I have many conversations with college students and often what paralyzes them is their inability to change the past or the inability to know the future.  In other words, they have a hard time resting in God’s knowledge and wisdom.  We all think our lives would be so much better, and that real life and satisfaction would come if I could only change my past with better decisions or have a certain measure of clarity regarding my future.   We all want to be able to say with Marty Mcfly “history is going to change.”

But the Bible reveals that the root of this kind of thinking is sin.  It is sin, because it is unbelief in God, His power, and His Wisdom in running His world.  How often do we end up resisting and resenting the limits God has wisely put upon humanity and instead rebel by saying, “I would rather have no limits and be God?”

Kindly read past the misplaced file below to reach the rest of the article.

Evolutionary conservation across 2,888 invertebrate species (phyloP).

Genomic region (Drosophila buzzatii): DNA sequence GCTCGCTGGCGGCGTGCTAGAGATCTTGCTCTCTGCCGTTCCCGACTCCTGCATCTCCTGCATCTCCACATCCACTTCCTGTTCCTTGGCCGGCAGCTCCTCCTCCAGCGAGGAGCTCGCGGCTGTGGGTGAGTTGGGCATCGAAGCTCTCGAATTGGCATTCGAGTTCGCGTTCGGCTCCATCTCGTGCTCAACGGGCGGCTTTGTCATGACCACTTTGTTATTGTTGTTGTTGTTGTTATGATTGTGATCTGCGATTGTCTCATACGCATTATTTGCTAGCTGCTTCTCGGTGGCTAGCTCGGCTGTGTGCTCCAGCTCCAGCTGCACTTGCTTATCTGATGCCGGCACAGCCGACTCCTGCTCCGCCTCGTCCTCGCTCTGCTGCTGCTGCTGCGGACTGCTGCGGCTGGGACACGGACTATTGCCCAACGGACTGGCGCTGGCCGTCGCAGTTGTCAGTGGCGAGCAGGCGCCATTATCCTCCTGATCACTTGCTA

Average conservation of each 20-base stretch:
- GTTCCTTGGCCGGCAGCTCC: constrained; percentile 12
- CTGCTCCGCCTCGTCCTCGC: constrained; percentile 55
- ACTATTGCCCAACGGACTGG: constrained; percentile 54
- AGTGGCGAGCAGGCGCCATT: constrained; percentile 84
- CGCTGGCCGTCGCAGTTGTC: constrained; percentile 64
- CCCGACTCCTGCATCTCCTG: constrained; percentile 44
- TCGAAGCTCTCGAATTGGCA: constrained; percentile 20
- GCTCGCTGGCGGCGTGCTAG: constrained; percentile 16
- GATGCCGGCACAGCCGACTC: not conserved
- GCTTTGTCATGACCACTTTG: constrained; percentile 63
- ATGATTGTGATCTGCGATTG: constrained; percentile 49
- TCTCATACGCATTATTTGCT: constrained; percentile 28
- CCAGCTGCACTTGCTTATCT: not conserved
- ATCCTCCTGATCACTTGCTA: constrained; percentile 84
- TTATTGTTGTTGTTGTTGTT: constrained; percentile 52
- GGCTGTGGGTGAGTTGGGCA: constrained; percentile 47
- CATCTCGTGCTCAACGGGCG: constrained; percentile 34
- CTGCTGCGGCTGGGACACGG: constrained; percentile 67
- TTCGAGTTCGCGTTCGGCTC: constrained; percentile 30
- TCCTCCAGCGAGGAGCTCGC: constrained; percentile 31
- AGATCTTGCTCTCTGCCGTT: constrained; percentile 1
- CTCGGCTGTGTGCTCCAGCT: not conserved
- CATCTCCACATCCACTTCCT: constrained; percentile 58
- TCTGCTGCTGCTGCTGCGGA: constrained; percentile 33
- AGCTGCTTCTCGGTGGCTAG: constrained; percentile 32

How many of us would rather have a flux capacitor at our finger tips so that we could go back in time and change our foolish decisions, or avoid some of the trials that came into our lives?  The possibility of “fixing” our lives by erasing a shameful past is alluring.  Deep within the deceitful heart of man is the idea that I could do life better, make life better if given the chance to repeat history.  Deep within the deceitful heart of man is the belief that God’s wisdom does not reign over our past.  Yet, thankfully, over and over the Bible attests to the infinite Wisdom of God and says that all the days of man’s life have already been written by Him(Psalm 139:16).  He is running this world, and all events are happening to bring about praise to Jesus Christ and the building of His church (Eph. 1:11, 22-23).  I’m sure Joseph by Genesis 40 was wishing for a time machine. While in prison in Egypt, he must have been thinking…If only I had not been sinfully arrogant to my brothers, if only they had not sold me into slavery, if only Potipher would believe me and not his crooked wife…if only…”  Yet, God was ceaselessly at work.  By Genesis 50, Joseph realizes that there was a bigger story going on, and that God in his infinite wisdom was using suffering and even his own failures to ultimately heal his brokenness and save his own family.  Joseph’s confession to his brothers pushes back the unbelief in God’s wisdom and joyfully receives the limits of his finiteness.  He says (in contrast to Eve) “Do not fear, for am I in the place of God?  As for you, you meant evil against me, but god meant it for good, to bring it about that many people should be kept alive, as they are today…”